Before the pandemic, Laura Nusser would step into Mankato, Minnesota homes, set down her cleaning supplies, and strip until fully naked. Then, she would go about cleaning while her customers watched.
Nusser is one of several cleaners across the U.S. and Canada who normally make a small fortune cleaning homes buck naked. She offers three service tiers: regular maid services ($60 per hour), topless housekeeping ($90 per hour), and nude cleaning ($200 for one hour or $150 per hour for several). The premise is simple. Nusser cleans houses—scrubs floors, washes dishes, dusts—in her birthday suit, while her clients watch. No touching allowed.
“The clients can touch themselves, they can be naked, but no touching between us,” Nusser said. “Sometimes, they just want to sit and talk while I’m doing dishes—talk about life—because they might be lonely.”
But the pandemic has derailed her work. Public health recommendations aimed at preventing COVID-19 outbreaks urge people to stay at home and avoid close physical interactions with others. Considering Nusser has to visit several private homes to make a living, she said it doesn’t make sense to work right now because she’d “feel super guilty if I got one of my older clients sick.”
“What if someone died?” Nusser said.
Nusser, who used to—and sometimes still does—strip, views nude cleaning as a form of sex work-lite. No sex is involved, but the exchange often involves eroticism for money, and it’s less physically demanding than stripping.
Almost all in-person sex work had to stop during the pandemic, with escorts, body rub parlour employees, strippers, and more taking steep economic hits. Nusser’s situation was no different, but a tax return and employment insurance have kept her financially afloat.
Now, Nusser has hundreds of texts, Snapchat messages, and Facebook messages from clients asking when she’ll be able to clean again.
“My area is reopening in mid-July, so I'll start offering services again then,” Nusser said, adding that her friends can join her business after pandemic restrictions lift if they want, even if they’re stripping again.
Nusser first started her business, Fantasy Maid Services, in 2017 after a man offered her $100 for a picture of her boobs online. She was sitting at home, scrolling through the Plenty Of Fish dating app for kicks, when the stranger reached out. “I was like, whatever, that’s funny,” Nusser said.
When the stranger didn’t hear back, he upped his offer from $100 to $500.
“I’d get 500 bucks?! It’s just boobs!” Nusser said. “I was like, ‘Is it illegal?’ So I started looking into it and found topless cleaning services across the U.S.”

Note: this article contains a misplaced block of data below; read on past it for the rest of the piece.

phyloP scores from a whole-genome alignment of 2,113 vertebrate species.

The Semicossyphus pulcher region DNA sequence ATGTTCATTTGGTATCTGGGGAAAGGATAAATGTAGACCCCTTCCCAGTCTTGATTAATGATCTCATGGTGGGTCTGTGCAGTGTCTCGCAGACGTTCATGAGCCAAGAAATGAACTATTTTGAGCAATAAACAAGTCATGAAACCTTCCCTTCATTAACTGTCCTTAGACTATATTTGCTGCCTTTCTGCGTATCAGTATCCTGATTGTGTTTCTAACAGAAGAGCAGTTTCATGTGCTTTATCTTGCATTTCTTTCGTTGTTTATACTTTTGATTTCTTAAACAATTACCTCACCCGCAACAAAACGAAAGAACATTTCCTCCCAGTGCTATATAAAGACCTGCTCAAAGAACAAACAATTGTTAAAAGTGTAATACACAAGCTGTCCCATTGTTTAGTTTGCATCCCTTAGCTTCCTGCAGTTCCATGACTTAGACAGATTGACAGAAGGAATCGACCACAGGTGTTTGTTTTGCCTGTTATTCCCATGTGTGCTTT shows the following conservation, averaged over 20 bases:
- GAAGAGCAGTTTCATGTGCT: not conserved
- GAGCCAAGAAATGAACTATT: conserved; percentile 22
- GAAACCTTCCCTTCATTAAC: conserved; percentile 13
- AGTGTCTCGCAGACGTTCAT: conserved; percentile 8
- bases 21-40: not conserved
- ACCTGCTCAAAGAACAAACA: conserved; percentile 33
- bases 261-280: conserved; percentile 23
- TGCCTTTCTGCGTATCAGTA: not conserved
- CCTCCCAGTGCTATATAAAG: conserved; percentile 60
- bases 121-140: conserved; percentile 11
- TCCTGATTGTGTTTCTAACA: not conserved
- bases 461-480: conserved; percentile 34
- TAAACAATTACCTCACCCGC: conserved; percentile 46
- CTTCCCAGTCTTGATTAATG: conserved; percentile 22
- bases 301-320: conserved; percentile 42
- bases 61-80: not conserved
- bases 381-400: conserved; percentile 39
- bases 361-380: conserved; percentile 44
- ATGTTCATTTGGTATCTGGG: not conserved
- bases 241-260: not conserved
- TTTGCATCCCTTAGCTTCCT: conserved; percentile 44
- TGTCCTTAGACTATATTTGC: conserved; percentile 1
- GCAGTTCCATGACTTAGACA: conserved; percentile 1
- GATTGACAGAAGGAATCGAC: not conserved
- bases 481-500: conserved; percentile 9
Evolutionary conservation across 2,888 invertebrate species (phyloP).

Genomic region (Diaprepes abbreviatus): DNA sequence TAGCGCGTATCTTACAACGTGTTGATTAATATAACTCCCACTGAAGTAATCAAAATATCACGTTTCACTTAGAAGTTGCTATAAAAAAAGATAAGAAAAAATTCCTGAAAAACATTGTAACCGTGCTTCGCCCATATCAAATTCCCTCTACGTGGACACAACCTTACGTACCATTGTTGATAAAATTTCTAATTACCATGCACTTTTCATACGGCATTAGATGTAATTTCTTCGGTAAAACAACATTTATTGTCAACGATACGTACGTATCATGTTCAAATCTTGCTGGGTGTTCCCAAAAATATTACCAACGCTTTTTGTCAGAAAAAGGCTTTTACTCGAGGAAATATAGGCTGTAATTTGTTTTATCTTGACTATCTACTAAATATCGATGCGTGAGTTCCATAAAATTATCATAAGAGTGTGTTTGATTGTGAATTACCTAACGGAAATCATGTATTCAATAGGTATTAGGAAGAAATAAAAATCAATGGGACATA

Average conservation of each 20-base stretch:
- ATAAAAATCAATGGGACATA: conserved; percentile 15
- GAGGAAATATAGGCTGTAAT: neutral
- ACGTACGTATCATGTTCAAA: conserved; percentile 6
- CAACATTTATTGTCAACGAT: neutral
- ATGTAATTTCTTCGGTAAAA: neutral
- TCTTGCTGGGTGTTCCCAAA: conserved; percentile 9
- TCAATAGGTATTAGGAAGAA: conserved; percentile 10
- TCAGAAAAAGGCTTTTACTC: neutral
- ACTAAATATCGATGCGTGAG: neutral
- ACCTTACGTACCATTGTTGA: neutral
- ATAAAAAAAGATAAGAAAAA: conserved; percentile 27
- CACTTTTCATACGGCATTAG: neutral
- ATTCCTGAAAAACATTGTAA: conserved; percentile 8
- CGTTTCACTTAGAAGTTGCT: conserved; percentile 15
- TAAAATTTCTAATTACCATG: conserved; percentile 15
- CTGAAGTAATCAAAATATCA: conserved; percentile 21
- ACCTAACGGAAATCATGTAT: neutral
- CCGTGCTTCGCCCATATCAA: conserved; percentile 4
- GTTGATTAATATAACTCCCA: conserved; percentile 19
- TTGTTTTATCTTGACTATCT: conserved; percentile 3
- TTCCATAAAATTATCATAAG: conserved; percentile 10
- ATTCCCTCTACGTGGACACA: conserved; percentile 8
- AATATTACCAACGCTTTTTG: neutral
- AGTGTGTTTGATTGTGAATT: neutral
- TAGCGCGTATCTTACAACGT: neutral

After conferring with detectives and researching Minessota sex work laws to make sure nude cleaning was legal, Nusser started her business. Pre-pandemic, she was seeing anywhere from three to five clients per week.
Men—ranging from corporate to “rough around the edges”—are Nusser’s biggest sources of income. Women rarely call Fantasy Maid Services, but sometimes, Nusser gets the odd request, like from a guy who wanted her to clean for a woman who was dying from cancer.
“She likes Britney Spears and I look kind of like Britney Spears, so he wanted me to do a Britney Spears impersonation,” Nusser said.
Men clean in the nude for money too.
Noah, whose name has been changed to protect his identity, was running a one-man nude cleaning enterprise in Barrie, Ontario pre-pandemic. For Noah, who has a full-time job in the Canadian military, the work isn’t related to sex; he does it for “the freedom.” The 49-year-old, who spoke with VICE before COVID-19 hit Canada, typically scrubs floors and vacuums nude for $20 to $60 per hour, depending on the job and size of house. Some regulars tip him with freshly baked pastries and lasagnas.
“Oh! To walk into a woman’s home and clean everything for her. She gets to sit down with her feet up and relax,” Noah said. “Same with gentlemen and couples. It’s the enjoyment and intimacy of being there.”
Most of Noah’s clients are women or gay gentlemen, he said, primarily in their 30s, 40s, or 50s. “I don’t get a lot of blue collar people, though, just a lot of white collar,” Noah said.
Nude cleaning has a dark side, though.
Nusser frequently fields requests from men who refuse to take “no” for an answer when they offer to pay for sex. That’s why she sets up her appointments via text message—she wants a paper trail detailing all of her interactions with clients.
“Like 99 percent of the time I will schedule an appointment through texting or through an email, where I can have proof that shows I said, ‘no,’” Nusser said.
“Then, if I get (to a client’s house) and a guy tries something, I can successfully call the police,” Nusser said. “Otherwise, that’s just my word against his.”
Nusser also brings a girlfriend to most of her appointments because she feels safer in a pair. The woman doing the cleaning takes 50 percent, while the “bodyguard” gets 25 percent. The remaining 25 percent goes to Nusser’s company.
Nusser will also have to start taking additional precautions to ensure she and her friends don’t get sick as the pandemic rages on.
“I do plan on going back to work soon, and there's a lot of messages I have to respond to,” Nusser said. “I just don't want to be spreading this stuff, so I’ll develop some safety measures like screening clients for (COVID-19) symptoms.”
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